This particular speaker becomes keenly aware of his own aging as he watches the same swans that he has watched year after year. While the swans seem to change not at all, the speaker admits he has changed in every way. He has grown old, and everything in his life has changed, and he fears that one day the swans will leave him, too. Yeats is able to convey a feeling of deep sadness by using the feelings of his speaker in juxtaposition to the beauty of the Lake and the swans. He explores the idea of aging by using a speaker who has been to this same place for nineteen years.
In ‘The Wild Swans at Coole,’ Yeats brings his readers to feel the passing of time through his speaker’s description of the lake and his feelings as he counts the swans and watches them take flight. He has the unique ability to cause his readers to connect with nature while simultaneously becoming aware of their own mortality. Although the speaker never overtly says it, the reader becomes aware that the lake and the beautiful nature around the speaker will be there for years after the speaker’s passing. It all makes life seem so short, fragile, and yet beautiful.
The Wild Swans at Coole Analysis
The trees are in their autumn beauty,
The woodland paths are dry,
Under the October twilight the water The trees are in their autumn beauty,
The woodland paths are dry,
Under the October twilight the water
Mirrors a still sky;
Upon the brimming water among the stones
Are nine-and-fifty swans.
‘The Wild Swans at Coole’ opens up with the description of beautiful woodland in the autumn. One can imagine the gorgeous colors of the leaves before they fall, and see the twilight reflecting off the water, where there are fifty-nine swans swimming. It is interesting that the speaker has been focused on the swans enough to count all fifty-nine of them. He is clearly intently studying them. The way the speaker describes the beauty has a calming effect on the readers. This place, called Coole, is a place to be quiet and serene. The scenery itself demands it. Readers can picture themselves there, in this beautiful place, watching the swans.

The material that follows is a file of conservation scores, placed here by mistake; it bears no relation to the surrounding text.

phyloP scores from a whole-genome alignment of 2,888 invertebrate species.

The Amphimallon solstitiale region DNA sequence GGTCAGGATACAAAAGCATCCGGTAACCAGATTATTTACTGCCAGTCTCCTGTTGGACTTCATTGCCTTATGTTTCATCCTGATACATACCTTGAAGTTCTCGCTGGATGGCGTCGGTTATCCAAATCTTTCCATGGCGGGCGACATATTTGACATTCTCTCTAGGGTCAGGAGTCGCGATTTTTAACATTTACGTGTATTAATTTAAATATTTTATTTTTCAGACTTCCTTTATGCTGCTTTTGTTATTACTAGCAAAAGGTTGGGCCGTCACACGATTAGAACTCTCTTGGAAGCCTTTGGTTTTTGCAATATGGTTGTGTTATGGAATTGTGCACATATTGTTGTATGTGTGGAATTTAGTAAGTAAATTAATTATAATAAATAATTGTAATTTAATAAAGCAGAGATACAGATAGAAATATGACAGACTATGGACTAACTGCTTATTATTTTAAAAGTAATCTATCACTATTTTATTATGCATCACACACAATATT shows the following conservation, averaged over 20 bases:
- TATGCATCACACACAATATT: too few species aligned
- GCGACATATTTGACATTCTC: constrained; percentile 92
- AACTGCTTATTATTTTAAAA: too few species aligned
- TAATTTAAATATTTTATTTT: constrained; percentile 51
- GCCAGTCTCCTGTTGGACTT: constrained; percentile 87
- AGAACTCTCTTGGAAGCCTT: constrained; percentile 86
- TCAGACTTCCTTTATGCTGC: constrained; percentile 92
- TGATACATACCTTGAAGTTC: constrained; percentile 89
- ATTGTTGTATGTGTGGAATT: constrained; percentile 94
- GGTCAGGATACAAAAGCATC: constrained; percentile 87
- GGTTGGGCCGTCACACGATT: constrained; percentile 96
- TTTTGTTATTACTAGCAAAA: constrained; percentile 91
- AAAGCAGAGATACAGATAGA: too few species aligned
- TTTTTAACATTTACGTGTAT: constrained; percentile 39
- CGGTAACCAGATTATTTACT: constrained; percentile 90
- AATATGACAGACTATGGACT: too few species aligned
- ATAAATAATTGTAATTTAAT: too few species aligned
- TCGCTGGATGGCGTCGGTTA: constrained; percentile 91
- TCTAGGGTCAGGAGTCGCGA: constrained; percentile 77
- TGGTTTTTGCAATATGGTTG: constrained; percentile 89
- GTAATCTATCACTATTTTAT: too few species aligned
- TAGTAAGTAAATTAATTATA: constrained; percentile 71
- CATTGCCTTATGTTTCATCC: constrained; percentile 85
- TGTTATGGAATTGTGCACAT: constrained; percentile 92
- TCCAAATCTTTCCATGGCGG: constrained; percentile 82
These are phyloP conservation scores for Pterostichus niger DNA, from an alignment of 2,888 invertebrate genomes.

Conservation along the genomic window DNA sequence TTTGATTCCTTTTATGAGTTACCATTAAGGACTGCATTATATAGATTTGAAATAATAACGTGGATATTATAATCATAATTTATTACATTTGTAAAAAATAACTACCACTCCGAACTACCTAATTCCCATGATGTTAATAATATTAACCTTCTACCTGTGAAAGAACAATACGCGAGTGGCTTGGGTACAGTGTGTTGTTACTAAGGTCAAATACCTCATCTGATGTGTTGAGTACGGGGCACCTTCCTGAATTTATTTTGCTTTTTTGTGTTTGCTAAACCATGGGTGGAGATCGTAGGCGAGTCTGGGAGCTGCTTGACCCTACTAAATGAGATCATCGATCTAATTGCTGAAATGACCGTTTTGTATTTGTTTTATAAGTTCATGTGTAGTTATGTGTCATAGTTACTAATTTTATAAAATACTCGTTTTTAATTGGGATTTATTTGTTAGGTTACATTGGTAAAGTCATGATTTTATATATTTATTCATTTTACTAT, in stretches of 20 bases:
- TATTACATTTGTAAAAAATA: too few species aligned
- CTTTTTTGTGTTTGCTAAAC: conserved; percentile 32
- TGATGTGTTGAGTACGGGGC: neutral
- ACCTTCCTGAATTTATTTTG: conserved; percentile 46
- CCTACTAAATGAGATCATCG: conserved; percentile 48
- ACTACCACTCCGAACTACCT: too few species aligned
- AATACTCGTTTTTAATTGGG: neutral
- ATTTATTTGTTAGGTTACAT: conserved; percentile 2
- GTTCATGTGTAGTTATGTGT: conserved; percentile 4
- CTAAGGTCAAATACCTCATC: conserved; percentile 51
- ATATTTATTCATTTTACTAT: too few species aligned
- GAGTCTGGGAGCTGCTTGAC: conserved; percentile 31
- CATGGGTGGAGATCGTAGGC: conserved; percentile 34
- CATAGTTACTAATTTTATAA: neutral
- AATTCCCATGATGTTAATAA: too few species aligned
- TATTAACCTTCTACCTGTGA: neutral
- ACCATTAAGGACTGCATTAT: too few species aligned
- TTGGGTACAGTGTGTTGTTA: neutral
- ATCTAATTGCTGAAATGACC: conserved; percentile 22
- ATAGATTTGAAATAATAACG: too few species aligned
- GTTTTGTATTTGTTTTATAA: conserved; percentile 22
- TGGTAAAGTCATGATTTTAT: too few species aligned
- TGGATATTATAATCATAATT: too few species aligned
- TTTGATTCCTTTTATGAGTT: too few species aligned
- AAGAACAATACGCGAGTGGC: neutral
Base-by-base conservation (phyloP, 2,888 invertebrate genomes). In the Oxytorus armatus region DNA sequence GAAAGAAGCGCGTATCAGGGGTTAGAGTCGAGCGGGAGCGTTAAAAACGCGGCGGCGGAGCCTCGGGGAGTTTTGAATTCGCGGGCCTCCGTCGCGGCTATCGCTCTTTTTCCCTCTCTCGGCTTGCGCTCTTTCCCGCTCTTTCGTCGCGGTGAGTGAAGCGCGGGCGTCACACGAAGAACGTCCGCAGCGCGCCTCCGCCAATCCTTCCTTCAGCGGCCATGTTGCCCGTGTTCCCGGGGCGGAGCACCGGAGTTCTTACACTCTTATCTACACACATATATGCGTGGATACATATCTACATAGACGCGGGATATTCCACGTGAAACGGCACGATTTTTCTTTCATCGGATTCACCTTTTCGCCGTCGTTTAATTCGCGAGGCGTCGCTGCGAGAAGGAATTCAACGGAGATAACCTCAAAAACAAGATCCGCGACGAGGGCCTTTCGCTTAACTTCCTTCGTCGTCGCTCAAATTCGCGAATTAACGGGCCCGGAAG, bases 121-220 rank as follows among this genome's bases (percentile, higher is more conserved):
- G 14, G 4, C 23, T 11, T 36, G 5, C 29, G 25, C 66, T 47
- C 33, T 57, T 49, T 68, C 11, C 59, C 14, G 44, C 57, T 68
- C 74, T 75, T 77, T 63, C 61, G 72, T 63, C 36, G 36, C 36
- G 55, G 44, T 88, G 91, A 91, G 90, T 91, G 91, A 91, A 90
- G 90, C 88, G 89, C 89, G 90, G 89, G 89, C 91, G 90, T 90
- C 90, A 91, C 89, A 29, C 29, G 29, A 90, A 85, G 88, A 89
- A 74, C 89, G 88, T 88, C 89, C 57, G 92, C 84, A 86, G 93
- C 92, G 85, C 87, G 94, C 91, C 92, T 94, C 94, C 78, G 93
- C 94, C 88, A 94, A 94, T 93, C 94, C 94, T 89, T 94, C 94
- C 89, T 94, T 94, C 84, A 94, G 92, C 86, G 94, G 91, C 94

The nineteenth autumn has come upon me
Since I first made my count;
I saw, before I had well finished,
All suddenly mount
And scatter wheeling in great broken rings
Upon their clamorous wings.
With this stanza of ‘The Wild Swans at Coole,’ the tone shifts to one of melancholy remembrance. The speaker says that it has been nineteen years since his first visit to Coole when he first counted the swans on the lake. It is not clear whether the speaker is saying that he has been coming to that place for nineteen years, or whether it has been nineteen years since he started keeping track of his time there, or whether it has been nineteen years since he started counting the swans. Whatever the case, the speaker makes it clear that he has been to this place every fall for many years. Before the speaker even finishes counting these swans, they take off suddenly. He describes their departure as one of “wheeling in great broken rings”. They appear “clamorous” to him as they take off in a flutter.
I have looked upon those brilliant creatures,
And now my heart is sore.
All’s changed since I, hearing at twilight,
The first time on this shore,
The bell-beat of their wings above my head,
Trod with a lighter tread.